Mr Urquhart, previously a sociable young man, decided early on not to make friends with anybody. “If you lose a friend in those conditions, it is the most harrowing sight you can ever imagine and I wasn’t prepared to go through that again.
“Every morning I had to psyche myself up to get through that day only, not the next day. The Japanese were brutal in their punishments – if you died there were plenty more to take your place. It is believed one man died for every sleeper laid on that railway. I reckon it’s far more than that.”
He was once forced to spend seven or eight days in the “black hole”, a caged area too small to stand, sit upright or kneel, and without food or water. Absurd though it sounds, he was lucky. “Normally they’d be in there for a month and never get out alive.”
When he was put into the hold of a rusting “hellship”, the Kachidoki Maru, with hundreds of other men, he feared the Japanese were going to scuttle the vessel. Instead, after six days of a voyage whose full horror he conveys brilliantly in The Forgotten Highlander, it was torpedoed by the Americans, who were unaware of its human cargo.
“I decided again I would not go on a raft with any of the other men because I felt the only way I was going to survive was on my own. You had to keep yourself awake, otherwise you’d slide off and the sharks would have a heyday.”
So out there in the South China Sea he did a stocktaking of the plumber’s merchants where he had worked in Aberdeen. That took all day. Several days and mental challenges later, he was picked up by a Japanese whaler. Then, via 11 days on another hellship, it was off to a coalmine and further slavery.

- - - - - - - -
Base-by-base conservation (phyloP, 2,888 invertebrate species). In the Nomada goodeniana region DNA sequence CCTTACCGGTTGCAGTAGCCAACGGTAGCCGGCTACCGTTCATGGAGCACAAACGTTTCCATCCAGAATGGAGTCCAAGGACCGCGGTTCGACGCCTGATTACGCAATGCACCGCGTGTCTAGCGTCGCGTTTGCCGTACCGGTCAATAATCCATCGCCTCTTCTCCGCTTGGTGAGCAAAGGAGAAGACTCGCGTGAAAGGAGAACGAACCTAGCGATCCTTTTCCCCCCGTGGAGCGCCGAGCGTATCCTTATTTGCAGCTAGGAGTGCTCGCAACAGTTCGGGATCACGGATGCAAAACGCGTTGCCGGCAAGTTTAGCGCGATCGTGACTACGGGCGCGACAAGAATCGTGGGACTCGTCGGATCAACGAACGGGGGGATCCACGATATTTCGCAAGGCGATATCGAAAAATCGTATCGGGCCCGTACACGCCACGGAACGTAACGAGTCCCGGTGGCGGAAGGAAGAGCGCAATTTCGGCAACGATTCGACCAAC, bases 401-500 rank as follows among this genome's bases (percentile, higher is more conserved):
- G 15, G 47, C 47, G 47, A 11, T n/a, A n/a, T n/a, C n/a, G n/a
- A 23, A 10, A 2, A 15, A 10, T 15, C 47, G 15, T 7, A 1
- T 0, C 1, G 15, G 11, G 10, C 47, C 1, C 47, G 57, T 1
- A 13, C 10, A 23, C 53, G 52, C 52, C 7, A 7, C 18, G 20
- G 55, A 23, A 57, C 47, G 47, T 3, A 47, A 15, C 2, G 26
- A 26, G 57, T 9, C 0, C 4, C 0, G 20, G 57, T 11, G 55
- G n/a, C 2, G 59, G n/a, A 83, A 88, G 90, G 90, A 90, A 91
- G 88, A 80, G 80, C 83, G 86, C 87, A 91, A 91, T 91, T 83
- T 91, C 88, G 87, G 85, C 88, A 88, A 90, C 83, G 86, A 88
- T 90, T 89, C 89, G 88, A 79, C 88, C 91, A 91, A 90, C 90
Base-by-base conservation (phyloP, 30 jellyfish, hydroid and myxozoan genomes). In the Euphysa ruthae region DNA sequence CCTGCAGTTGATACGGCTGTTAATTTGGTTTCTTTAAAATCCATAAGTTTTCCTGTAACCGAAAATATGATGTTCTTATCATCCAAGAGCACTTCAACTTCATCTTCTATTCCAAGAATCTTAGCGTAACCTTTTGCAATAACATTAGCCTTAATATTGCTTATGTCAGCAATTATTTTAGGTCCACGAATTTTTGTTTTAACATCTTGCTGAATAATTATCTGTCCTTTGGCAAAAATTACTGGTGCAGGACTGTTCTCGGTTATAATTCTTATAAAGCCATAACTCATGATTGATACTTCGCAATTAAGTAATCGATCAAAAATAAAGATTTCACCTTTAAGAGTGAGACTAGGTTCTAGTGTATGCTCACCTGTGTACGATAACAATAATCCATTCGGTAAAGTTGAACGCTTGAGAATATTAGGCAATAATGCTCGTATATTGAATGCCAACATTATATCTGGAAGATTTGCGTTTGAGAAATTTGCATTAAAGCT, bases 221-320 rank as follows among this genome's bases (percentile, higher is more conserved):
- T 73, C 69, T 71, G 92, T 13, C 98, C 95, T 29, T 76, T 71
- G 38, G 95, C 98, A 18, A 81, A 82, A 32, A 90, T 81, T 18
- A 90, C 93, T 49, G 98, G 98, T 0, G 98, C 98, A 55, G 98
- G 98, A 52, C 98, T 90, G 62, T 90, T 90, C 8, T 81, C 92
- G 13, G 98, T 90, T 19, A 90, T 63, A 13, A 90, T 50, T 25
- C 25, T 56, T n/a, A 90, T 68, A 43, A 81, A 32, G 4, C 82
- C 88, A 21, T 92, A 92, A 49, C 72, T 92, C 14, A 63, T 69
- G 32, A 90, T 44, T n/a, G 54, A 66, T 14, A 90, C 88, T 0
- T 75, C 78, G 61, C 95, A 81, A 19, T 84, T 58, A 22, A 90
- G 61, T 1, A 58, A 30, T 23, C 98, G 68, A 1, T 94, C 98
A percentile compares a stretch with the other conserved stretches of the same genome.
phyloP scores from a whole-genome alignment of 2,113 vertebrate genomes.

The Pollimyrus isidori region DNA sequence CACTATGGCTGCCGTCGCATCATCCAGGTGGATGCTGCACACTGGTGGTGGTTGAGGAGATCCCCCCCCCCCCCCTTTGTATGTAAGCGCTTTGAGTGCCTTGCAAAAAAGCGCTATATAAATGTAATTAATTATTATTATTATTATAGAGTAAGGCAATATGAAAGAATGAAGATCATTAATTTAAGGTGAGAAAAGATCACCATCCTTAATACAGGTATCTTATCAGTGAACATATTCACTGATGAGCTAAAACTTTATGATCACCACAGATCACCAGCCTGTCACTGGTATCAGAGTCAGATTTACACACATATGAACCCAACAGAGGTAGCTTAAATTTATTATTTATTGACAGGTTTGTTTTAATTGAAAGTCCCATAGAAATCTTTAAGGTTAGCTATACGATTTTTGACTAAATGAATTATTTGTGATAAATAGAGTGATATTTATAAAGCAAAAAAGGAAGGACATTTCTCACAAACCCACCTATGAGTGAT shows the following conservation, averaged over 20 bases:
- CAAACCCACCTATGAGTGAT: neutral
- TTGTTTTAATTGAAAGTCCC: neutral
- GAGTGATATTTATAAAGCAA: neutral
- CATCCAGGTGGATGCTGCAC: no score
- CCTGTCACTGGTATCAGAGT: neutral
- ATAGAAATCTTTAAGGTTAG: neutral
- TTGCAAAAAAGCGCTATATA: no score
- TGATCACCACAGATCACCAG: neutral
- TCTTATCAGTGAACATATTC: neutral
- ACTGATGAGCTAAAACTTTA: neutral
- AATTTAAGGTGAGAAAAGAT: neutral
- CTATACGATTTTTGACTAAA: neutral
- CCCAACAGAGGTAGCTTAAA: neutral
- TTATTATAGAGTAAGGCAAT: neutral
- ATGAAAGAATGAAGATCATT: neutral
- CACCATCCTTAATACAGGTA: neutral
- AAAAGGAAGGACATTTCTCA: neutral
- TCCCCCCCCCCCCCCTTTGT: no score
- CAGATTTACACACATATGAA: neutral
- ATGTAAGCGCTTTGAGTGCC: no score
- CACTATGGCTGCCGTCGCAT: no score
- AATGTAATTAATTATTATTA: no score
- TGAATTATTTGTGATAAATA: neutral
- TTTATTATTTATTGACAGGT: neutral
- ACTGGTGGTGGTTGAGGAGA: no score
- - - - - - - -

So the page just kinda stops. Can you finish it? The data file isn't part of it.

After Nagasaki and liberation by the US, Urquhart was handed a cake of soap, “the best present I’d had in three and a half years. Then we were deloused and deeverything.” He weighed 5st 12lb, down from 9st 7lb at the start of the war.
Finally arriving at Southampton from New York in late 1945, the men were shocked by the lack of any reception. “There was no-one to welcome us whatsoever.”
It even took the intervention of Prince Charles, who read the book and met Mr Urquhart at Balmoral this year, to secure him a medical pension of £92.82 a week, backdated to last October.
THE boys and girls ask a flurry of questions. “When the bomb fell and you felt the heat, did you feel the ground move as well?” No, but it almost knocked him off his feet. “At what point do you think you were at your worst?” The sinking of the ship was when he thought he was most likely to die. “But you never give up.”
One boy asks: “What “Wh was the best part of World War Two?” It might seem an odd question but Mr Urquhart gives an informative informativ answer. “Well, obviously getting home. But the best part was getting back my sanity really. I mean, during durin that three and a half years I was virtually on autopilot, autop in other words I had the mindset of survive, survive.” Mr Urquhart Ur went on to marry, have two children child and became managing director of a plumbing supplies business. A widower wid since he was 75, he still pursues pur his lifelong passion of bal ballroom dancing and is an active member me of the Far East Prisoner of War W Association (FEPOW).
“I find that children, are the best audience,” a he says. “Because they listen l so well and they ask good questions.” q
Evelyn Brockbank, the headteacher, h says the talk has been “phenomenal” and will stimulate interest in history. “What he said is real history – it happened h to this man, to thousands t of men. It’s not just something s you see in a film or read in i a book. It’s been poignant, it’s been b humbling.” The Forgotten Highlander is published by Abacus, £7.99
FACT, NOT FICTION: Alistair Urquhart (below) lived the horrors portrayed in the film The Bridge on the River Kwai.